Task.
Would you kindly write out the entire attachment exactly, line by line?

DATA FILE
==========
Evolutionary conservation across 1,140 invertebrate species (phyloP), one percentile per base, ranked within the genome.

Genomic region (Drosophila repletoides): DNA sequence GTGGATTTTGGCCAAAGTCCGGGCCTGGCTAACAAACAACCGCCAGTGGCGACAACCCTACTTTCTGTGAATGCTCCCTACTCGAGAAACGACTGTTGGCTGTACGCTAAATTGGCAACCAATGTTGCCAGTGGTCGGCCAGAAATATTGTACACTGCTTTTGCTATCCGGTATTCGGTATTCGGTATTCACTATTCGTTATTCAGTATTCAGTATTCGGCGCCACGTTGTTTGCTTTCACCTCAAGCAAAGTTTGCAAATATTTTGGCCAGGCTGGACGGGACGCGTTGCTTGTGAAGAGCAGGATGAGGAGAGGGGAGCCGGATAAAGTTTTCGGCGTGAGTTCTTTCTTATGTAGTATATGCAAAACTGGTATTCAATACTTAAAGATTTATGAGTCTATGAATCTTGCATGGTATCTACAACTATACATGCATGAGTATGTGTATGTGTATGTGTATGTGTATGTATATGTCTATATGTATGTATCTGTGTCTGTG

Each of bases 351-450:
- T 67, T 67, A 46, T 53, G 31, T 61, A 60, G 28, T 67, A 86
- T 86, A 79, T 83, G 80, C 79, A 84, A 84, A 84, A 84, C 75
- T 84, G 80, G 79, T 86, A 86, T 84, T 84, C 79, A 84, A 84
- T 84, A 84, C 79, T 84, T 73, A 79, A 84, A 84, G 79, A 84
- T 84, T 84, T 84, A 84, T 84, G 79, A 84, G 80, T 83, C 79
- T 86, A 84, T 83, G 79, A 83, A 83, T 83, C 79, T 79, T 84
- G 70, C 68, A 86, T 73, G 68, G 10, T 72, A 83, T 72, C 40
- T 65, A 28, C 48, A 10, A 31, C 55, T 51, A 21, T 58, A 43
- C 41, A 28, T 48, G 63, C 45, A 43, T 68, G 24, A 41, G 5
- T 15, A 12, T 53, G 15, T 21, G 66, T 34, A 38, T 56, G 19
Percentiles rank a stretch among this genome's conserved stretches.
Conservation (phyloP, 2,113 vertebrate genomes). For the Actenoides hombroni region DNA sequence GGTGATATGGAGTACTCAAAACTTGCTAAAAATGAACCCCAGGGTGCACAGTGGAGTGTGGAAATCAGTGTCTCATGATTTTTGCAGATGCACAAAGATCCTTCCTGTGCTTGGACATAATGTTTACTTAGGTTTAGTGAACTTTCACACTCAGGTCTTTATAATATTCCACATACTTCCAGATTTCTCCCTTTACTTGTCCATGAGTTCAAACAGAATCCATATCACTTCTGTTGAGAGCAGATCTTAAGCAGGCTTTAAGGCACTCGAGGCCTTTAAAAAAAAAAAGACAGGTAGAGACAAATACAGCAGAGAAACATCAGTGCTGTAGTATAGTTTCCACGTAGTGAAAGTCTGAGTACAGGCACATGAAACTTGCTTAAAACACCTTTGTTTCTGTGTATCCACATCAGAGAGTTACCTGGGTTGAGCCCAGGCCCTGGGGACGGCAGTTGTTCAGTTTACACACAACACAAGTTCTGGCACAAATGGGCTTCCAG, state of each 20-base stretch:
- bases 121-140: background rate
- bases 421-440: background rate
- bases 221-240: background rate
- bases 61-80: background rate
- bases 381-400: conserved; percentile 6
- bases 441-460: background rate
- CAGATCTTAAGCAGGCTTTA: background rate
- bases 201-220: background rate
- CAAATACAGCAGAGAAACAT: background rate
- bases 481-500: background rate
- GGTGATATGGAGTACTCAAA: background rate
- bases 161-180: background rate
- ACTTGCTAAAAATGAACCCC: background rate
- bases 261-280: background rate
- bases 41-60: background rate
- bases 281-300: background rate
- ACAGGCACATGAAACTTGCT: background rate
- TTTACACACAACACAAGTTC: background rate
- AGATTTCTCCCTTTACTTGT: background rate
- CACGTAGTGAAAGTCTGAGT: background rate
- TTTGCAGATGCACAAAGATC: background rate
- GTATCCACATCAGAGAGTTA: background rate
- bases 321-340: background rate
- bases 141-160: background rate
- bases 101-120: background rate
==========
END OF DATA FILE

Evolutionary conservation across 1,140 invertebrate species (phyloP), one percentile per base, ranked within the genome.

Genomic region (Drosophila repletoides): DNA sequence GTGGATTTTGGCCAAAGTCCGGGCCTGGCTAACAAACAACCGCCAGTGGCGACAACCCTACTTTCTGTGAATGCTCCCTACTCGAGAAACGACTGTTGGCTGTACGCTAAATTGGCAACCAATGTTGCCAGTGGTCGGCCAGAAATATTGTACACTGCTTTTGCTATCCGGTATTCGGTATTCGGTATTCACTATTCGTTATTCAGTATTCAGTATTCGGCGCCACGTTGTTTGCTTTCACCTCAAGCAAAGTTTGCAAATATTTTGGCCAGGCTGGACGGGACGCGTTGCTTGTGAAGAGCAGGATGAGGAGAGGGGAGCCGGATAAAGTTTTCGGCGTGAGTTCTTTCTTATGTAGTATATGCAAAACTGGTATTCAATACTTAAAGATTTATGAGTCTATGAATCTTGCATGGTATCTACAACTATACATGCATGAGTATGTGTATGTGTATGTGTATGTGTATGTATATGTCTATATGTATGTATCTGTGTCTGTG

Each of bases 351-450:
- T 67, T 67, A 46, T 53, G 31, T 61, A 60, G 28, T 67, A 86
- T 86, A 79, T 83, G 80, C 79, A 84, A 84, A 84, A 84, C 75
- T 84, G 80, G 79, T 86, A 86, T 84, T 84, C 79, A 84, A 84
- T 84, A 84, C 79, T 84, T 73, A 79, A 84, A 84, G 79, A 84
- T 84, T 84, T 84, A 84, T 84, G 79, A 84, G 80, T 83, C 79
- T 86, A 84, T 83, G 79, A 83, A 83, T 83, C 79, T 79, T 84
- G 70, C 68, A 86, T 73, G 68, G 10, T 72, A 83, T 72, C 40
- T 65, A 28, C 48, A 10, A 31, C 55, T 51, A 21, T 58, A 43
- C 41, A 28, T 48, G 63, C 45, A 43, T 68, G 24, A 41, G 5
- T 15, A 12, T 53, G 15, T 21, G 66, T 34, A 38, T 56, G 19
Percentiles rank a stretch among this genome's conserved stretches.
Conservation (phyloP, 2,113 vertebrate genomes). For the Actenoides hombroni region DNA sequence GGTGATATGGAGTACTCAAAACTTGCTAAAAATGAACCCCAGGGTGCACAGTGGAGTGTGGAAATCAGTGTCTCATGATTTTTGCAGATGCACAAAGATCCTTCCTGTGCTTGGACATAATGTTTACTTAGGTTTAGTGAACTTTCACACTCAGGTCTTTATAATATTCCACATACTTCCAGATTTCTCCCTTTACTTGTCCATGAGTTCAAACAGAATCCATATCACTTCTGTTGAGAGCAGATCTTAAGCAGGCTTTAAGGCACTCGAGGCCTTTAAAAAAAAAAAGACAGGTAGAGACAAATACAGCAGAGAAACATCAGTGCTGTAGTATAGTTTCCACGTAGTGAAAGTCTGAGTACAGGCACATGAAACTTGCTTAAAACACCTTTGTTTCTGTGTATCCACATCAGAGAGTTACCTGGGTTGAGCCCAGGCCCTGGGGACGGCAGTTGTTCAGTTTACACACAACACAAGTTCTGGCACAAATGGGCTTCCAG, state of each 20-base stretch:
- bases 121-140: background rate
- bases 421-440: background rate
- bases 221-240: background rate
- bases 61-80: background rate
- bases 381-400: conserved; percentile 6
- bases 441-460: background rate
- CAGATCTTAAGCAGGCTTTA: background rate
- bases 201-220: background rate
- CAAATACAGCAGAGAAACAT: background rate
- bases 481-500: background rate
- GGTGATATGGAGTACTCAAA: background rate
- bases 161-180: background rate
- ACTTGCTAAAAATGAACCCC: background rate
- bases 261-280: background rate
- bases 41-60: background rate
- bases 281-300: background rate
- ACAGGCACATGAAACTTGCT: background rate
- TTTACACACAACACAAGTTC: background rate
- AGATTTCTCCCTTTACTTGT: background rate
- CACGTAGTGAAAGTCTGAGT: background rate
- TTTGCAGATGCACAAAGATC: background rate
- GTATCCACATCAGAGAGTTA: background rate
- bases 321-340: background rate
- bases 141-160: background rate
- bases 101-120: background rate